Thursday, February 1, 2024

Trackwork wars, Part 9

From time to time, I document some of the maintenance and upgrade work done on my layout. The most elusive solutions and most persistent problems seem to be trackwork and electrical ones, thus the names of a series of posts about each, under the “wars” title. The “electrical” series is the longer, but as the present post demonstrates, I have my share of trackwork problems too. 

The previous post in this series,though not a logical predecessor as it was in an entirely different part of the layout, did focus on track leveling issues (see that post at: ). That was very much an issue in the area to be discussed in the present post, which is shown below.

This is the area where the layout transitions from the town of Ballard, to the left of the creek, to Santa Rosalia, at the right of the creek. It has been troublesome for some locomotives in several previous operating sessions, but recently has become worse. 

The building with the gray roof, against the backdrop, is the site for the MP1 switch machines powering the adjacent switches. (For a discussion of the MP1 machine, see: ). With that building removed, the MP1’s are visible (below). I’ve been pleased with these linear-motion switch machines, following their installation (see: ). It was essential to use surface-mounted switch machines in this area because there is trackage right under it.

Note in the above photo the small level on the track at left. I quickly discovered considerable variations in track level over short distances, an excellent arrangement to cause derailments. Even this simple tool can easily reveal the level differences that are causing trouble, as you see below. The area depicted in both photos is a close-up of the area shown above, one photo for each switch.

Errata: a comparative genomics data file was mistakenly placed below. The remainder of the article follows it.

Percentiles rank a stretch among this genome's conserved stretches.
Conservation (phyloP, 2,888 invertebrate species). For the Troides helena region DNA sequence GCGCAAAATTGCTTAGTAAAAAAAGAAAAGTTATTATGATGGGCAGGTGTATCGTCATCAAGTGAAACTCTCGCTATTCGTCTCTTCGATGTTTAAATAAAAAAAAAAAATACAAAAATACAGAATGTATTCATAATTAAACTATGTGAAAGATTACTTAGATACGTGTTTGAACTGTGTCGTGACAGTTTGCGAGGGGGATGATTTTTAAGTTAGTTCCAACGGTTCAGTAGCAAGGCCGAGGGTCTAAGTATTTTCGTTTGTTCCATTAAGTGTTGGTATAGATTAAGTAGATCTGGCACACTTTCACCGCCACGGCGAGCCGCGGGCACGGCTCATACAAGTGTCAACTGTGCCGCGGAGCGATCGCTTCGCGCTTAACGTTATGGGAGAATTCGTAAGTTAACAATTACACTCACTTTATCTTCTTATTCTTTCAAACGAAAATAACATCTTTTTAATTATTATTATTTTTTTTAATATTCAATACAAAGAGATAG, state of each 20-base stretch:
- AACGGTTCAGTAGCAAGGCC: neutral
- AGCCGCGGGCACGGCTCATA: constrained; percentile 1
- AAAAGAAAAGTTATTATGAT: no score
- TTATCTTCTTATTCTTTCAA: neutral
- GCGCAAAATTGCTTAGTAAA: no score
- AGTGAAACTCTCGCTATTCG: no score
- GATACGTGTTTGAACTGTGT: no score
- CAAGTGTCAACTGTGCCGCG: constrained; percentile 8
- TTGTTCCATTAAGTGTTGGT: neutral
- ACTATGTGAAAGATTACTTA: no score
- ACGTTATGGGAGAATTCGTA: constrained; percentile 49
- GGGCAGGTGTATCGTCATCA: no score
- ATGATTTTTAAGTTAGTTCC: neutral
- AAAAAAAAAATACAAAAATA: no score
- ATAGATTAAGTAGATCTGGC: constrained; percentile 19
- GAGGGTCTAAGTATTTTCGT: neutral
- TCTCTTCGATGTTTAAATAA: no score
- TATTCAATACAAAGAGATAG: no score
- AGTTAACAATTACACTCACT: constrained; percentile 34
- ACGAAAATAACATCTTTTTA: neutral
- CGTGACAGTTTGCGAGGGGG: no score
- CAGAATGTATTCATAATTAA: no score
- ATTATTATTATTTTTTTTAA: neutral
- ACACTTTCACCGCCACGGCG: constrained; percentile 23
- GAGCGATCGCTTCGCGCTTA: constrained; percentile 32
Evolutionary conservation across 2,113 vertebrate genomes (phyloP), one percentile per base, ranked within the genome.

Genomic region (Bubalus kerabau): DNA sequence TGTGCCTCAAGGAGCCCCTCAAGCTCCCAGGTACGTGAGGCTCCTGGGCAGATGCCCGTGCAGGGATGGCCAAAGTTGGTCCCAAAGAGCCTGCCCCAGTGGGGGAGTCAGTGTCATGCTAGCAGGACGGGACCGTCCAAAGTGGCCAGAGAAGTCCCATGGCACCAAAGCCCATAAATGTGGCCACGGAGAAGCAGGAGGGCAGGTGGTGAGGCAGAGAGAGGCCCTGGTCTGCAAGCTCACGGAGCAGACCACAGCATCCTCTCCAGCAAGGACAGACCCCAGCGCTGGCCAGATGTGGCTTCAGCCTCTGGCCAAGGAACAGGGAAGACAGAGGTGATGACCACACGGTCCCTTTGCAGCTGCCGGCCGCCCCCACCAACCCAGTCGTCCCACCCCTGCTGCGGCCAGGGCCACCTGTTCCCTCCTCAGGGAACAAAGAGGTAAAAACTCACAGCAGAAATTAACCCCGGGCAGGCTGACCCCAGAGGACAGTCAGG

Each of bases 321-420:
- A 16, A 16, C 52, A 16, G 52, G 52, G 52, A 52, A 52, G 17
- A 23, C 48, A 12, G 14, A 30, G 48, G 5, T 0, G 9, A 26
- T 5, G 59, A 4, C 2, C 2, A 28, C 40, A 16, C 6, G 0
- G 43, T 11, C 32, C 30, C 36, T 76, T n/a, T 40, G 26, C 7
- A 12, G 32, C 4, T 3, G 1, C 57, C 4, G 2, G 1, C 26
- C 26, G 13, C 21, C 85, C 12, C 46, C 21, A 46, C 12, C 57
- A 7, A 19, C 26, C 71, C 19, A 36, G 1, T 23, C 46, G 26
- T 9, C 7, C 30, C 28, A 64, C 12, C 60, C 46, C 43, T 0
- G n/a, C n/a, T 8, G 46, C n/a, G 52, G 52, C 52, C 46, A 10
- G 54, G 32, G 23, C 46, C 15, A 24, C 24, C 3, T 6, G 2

This sharp difference in level over a short distance has to be corrected. I used white styrene (HO scale 1 x 10-inch strip) to cut shims, and try them out under the track to get closer to cross-level throughout. Below is a first cut at these corrections. They are not final, but closer to what is needed.

The next step was to try and use the transparent “test car” to check consistency in the track leveling. One attempt is shown below. But this is not a very effective test, because the truck mounting is not very stable against tilting. One can carefully level the car, and try to gently move it over the track to be tested; but even the slightest of bumps will change the tilt of the car. Something better was needed.

My next test was to bring one of my steam locomotives to the area, and slowly and rapidly back through and then go forward through, the affected area. After all, this is the real goal of the track project, to avoid derailments. This is shown below. Note that the trackage being tested is all unballasted, which won’t change until the track problems are at least close to “fixed.”

Much of the previous problem, and at the usual derailment location, was remedied. But one position of the switch to the right in the above photo still gave some derailments. So further work is needed beyond the leveling that was described above. I will return to this problem.

The work so far seemed successful, though more is needed, and more thorough testing. Of course, the real test, as any layout owner knows, is an operating session with visitors, ideally ones you want to  impress; but that will have to wait. Right now, things are certainly improved, though I need to continue to experiment, modify, and of course, test and test . . .

Tony Thompson

1 comment:

  1. Good work! The good news is, shims for trackwork are completely prototypical. I have seen prototype drawings for shims in a variety of applications.